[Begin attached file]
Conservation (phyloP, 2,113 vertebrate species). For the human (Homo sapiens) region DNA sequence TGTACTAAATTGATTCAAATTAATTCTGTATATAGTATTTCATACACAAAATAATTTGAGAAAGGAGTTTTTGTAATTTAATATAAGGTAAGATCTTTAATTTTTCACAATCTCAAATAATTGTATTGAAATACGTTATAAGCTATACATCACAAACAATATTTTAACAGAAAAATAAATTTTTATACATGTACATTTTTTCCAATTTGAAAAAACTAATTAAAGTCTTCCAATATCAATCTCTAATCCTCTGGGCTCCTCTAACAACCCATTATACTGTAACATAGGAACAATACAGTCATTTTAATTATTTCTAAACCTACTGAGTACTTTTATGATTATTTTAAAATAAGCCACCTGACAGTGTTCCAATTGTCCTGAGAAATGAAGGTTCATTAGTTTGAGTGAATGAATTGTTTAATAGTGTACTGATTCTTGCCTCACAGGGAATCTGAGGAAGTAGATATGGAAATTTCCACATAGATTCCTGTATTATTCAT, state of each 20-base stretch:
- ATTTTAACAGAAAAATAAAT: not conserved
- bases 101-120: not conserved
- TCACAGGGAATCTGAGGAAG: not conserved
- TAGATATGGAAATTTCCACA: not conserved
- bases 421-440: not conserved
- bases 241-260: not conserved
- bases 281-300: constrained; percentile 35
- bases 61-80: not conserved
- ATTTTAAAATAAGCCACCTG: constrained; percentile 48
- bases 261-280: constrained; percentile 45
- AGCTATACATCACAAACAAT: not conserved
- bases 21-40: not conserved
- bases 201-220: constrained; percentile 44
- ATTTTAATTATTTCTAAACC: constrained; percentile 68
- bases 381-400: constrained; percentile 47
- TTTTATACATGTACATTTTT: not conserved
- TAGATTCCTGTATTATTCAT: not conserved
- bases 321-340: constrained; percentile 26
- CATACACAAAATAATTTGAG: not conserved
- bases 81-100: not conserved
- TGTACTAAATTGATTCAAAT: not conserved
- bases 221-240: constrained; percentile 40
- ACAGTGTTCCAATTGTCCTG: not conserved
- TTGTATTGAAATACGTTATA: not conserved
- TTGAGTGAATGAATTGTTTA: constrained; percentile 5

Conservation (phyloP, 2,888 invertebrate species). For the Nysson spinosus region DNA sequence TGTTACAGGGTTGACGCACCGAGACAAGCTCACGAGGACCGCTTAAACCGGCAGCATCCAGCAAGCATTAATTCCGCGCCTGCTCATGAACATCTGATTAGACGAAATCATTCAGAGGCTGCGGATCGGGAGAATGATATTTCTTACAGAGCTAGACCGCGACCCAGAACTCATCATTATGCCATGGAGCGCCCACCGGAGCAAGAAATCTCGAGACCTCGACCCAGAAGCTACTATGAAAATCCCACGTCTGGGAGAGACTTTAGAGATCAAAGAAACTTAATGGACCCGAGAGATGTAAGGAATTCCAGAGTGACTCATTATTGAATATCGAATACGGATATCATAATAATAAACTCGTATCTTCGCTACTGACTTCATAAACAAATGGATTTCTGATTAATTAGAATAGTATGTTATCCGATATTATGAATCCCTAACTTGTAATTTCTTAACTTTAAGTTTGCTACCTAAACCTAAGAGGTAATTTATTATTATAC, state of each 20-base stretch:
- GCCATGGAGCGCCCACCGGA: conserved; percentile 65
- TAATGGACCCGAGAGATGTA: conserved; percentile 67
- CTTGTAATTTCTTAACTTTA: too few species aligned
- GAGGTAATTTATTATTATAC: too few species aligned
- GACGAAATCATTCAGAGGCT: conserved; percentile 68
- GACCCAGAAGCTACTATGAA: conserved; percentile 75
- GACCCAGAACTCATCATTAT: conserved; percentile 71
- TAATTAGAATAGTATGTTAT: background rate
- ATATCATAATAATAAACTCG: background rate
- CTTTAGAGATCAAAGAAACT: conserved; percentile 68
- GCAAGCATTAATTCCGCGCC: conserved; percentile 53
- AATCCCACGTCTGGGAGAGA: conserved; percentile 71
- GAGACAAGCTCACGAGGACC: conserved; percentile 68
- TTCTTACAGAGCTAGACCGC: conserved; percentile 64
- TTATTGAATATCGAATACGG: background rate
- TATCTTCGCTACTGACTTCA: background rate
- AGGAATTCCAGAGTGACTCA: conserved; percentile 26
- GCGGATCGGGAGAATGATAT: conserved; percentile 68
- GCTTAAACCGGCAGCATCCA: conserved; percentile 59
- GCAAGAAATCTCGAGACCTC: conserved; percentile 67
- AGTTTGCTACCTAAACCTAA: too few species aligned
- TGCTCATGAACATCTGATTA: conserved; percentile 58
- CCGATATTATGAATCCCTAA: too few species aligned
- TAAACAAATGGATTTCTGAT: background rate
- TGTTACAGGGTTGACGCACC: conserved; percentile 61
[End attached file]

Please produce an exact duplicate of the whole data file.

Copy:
Conservation (phyloP, 2,113 vertebrate species). For the human (Homo sapiens) region DNA sequence TGTACTAAATTGATTCAAATTAATTCTGTATATAGTATTTCATACACAAAATAATTTGAGAAAGGAGTTTTTGTAATTTAATATAAGGTAAGATCTTTAATTTTTCACAATCTCAAATAATTGTATTGAAATACGTTATAAGCTATACATCACAAACAATATTTTAACAGAAAAATAAATTTTTATACATGTACATTTTTTCCAATTTGAAAAAACTAATTAAAGTCTTCCAATATCAATCTCTAATCCTCTGGGCTCCTCTAACAACCCATTATACTGTAACATAGGAACAATACAGTCATTTTAATTATTTCTAAACCTACTGAGTACTTTTATGATTATTTTAAAATAAGCCACCTGACAGTGTTCCAATTGTCCTGAGAAATGAAGGTTCATTAGTTTGAGTGAATGAATTGTTTAATAGTGTACTGATTCTTGCCTCACAGGGAATCTGAGGAAGTAGATATGGAAATTTCCACATAGATTCCTGTATTATTCAT, state of each 20-base stretch:
- ATTTTAACAGAAAAATAAAT: not conserved
- bases 101-120: not conserved
- TCACAGGGAATCTGAGGAAG: not conserved
- TAGATATGGAAATTTCCACA: not conserved
- bases 421-440: not conserved
- bases 241-260: not conserved
- bases 281-300: constrained; percentile 35
- bases 61-80: not conserved
- ATTTTAAAATAAGCCACCTG: constrained; percentile 48
- bases 261-280: constrained; percentile 45
- AGCTATACATCACAAACAAT: not conserved
- bases 21-40: not conserved
- bases 201-220: constrained; percentile 44
- ATTTTAATTATTTCTAAACC: constrained; percentile 68
- bases 381-400: constrained; percentile 47
- TTTTATACATGTACATTTTT: not conserved
- TAGATTCCTGTATTATTCAT: not conserved
- bases 321-340: constrained; percentile 26
- CATACACAAAATAATTTGAG: not conserved
- bases 81-100: not conserved
- TGTACTAAATTGATTCAAAT: not conserved
- bases 221-240: constrained; percentile 40
- ACAGTGTTCCAATTGTCCTG: not conserved
- TTGTATTGAAATACGTTATA: not conserved
- TTGAGTGAATGAATTGTTTA: constrained; percentile 5

Conservation (phyloP, 2,888 invertebrate species). For the Nysson spinosus region DNA sequence TGTTACAGGGTTGACGCACCGAGACAAGCTCACGAGGACCGCTTAAACCGGCAGCATCCAGCAAGCATTAATTCCGCGCCTGCTCATGAACATCTGATTAGACGAAATCATTCAGAGGCTGCGGATCGGGAGAATGATATTTCTTACAGAGCTAGACCGCGACCCAGAACTCATCATTATGCCATGGAGCGCCCACCGGAGCAAGAAATCTCGAGACCTCGACCCAGAAGCTACTATGAAAATCCCACGTCTGGGAGAGACTTTAGAGATCAAAGAAACTTAATGGACCCGAGAGATGTAAGGAATTCCAGAGTGACTCATTATTGAATATCGAATACGGATATCATAATAATAAACTCGTATCTTCGCTACTGACTTCATAAACAAATGGATTTCTGATTAATTAGAATAGTATGTTATCCGATATTATGAATCCCTAACTTGTAATTTCTTAACTTTAAGTTTGCTACCTAAACCTAAGAGGTAATTTATTATTATAC, state of each 20-base stretch:
- GCCATGGAGCGCCCACCGGA: conserved; percentile 65
- TAATGGACCCGAGAGATGTA: conserved; percentile 67
- CTTGTAATTTCTTAACTTTA: too few species aligned
- GAGGTAATTTATTATTATAC: too few species aligned
- GACGAAATCATTCAGAGGCT: conserved; percentile 68
- GACCCAGAAGCTACTATGAA: conserved; percentile 75
- GACCCAGAACTCATCATTAT: conserved; percentile 71
- TAATTAGAATAGTATGTTAT: background rate
- ATATCATAATAATAAACTCG: background rate
- CTTTAGAGATCAAAGAAACT: conserved; percentile 68
- GCAAGCATTAATTCCGCGCC: conserved; percentile 53
- AATCCCACGTCTGGGAGAGA: conserved; percentile 71
- GAGACAAGCTCACGAGGACC: conserved; percentile 68
- TTCTTACAGAGCTAGACCGC: conserved; percentile 64
- TTATTGAATATCGAATACGG: background rate
- TATCTTCGCTACTGACTTCA: background rate
- AGGAATTCCAGAGTGACTCA: conserved; percentile 26
- GCGGATCGGGAGAATGATAT: conserved; percentile 68
- GCTTAAACCGGCAGCATCCA: conserved; percentile 59
- GCAAGAAATCTCGAGACCTC: conserved; percentile 67
- AGTTTGCTACCTAAACCTAA: too few species aligned
- TGCTCATGAACATCTGATTA: conserved; percentile 58
- CCGATATTATGAATCCCTAA: too few species aligned
- TAAACAAATGGATTTCTGAT: background rate
- TGTTACAGGGTTGACGCACC: conserved; percentile 61